The Art Of Soap Making
By James Winston
Soap is a surface active agent used in conjunction with water for washing and cleaning. It often comes in a solid sculptured form, as bars, due to its historic and most usual shape. The use of thick liquid soap has also become common, especially from soap dispensers in public washrooms. Applied to a dirty surface, soapy water efficiently holds particles in suspension so the whole of it can be rinsed off with clean water. In urban areas, artificial detergents have made soap obsolete as a laundry aid.
Many soaps are mixtures of sodium or potassium salts of fatty acids which can be gotten from oils or fats by reacting them with an alkali such as sodium or potassium hydroxide in a process known as the alkaline hydrolysis of a fat or oil to make soap. The fats are made to react with water by the base, sequential in glycerol and an ample soap. Historically, the alkali used was potassium made from the purposeful burning of growth such as scrub, or from wood house moss.
The soap making recipe is a derivative from either oils or fats. Sodium tallowate, a common kind in many soaps, is in fact derived from drained beef fat. Soap can also be made of vegetable oils, such as olive oil. Soap made from such oils, is called castile soap. The use of the word "soap" has become such a natural name that even cleaning compounds for the body that don't have soap in the makings are referred to as soap.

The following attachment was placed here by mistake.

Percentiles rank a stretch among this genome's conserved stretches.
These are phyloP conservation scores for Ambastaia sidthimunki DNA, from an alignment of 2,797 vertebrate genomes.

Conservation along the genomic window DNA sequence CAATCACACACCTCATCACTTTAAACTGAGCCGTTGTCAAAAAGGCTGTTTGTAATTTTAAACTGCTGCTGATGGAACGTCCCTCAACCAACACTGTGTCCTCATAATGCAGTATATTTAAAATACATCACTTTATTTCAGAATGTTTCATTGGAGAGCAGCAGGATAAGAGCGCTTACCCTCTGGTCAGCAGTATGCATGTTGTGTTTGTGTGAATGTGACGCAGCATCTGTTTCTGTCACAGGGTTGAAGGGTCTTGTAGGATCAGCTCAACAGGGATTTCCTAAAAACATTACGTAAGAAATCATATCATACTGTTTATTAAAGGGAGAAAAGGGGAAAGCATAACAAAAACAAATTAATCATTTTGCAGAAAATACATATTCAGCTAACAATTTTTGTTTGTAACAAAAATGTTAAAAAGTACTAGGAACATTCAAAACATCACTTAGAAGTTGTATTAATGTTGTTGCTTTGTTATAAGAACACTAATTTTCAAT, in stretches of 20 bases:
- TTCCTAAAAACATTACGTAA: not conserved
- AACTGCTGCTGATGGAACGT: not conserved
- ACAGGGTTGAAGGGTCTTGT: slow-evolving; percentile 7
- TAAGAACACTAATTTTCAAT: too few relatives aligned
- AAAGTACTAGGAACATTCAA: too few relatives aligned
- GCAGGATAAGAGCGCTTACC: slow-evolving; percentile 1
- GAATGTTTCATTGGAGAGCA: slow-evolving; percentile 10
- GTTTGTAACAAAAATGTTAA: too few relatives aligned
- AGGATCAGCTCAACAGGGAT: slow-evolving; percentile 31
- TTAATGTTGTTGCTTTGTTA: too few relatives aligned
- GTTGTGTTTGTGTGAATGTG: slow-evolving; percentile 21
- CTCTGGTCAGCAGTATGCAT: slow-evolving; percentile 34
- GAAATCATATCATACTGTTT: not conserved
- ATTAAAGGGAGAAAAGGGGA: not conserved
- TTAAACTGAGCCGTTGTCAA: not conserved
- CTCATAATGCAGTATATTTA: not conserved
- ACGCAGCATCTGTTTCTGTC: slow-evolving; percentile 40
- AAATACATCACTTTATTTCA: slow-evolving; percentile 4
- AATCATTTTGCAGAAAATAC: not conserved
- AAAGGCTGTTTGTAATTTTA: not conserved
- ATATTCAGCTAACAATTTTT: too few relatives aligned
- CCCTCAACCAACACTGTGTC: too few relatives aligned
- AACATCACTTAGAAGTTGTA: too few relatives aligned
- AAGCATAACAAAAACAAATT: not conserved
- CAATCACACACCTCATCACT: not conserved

James Winston has developed many websites over the years in many different business areas. He is a professional web developer/designer/research specialist. For more info on soap making visit his
website on "The Art Of Manufacturing Soaps And Candles"
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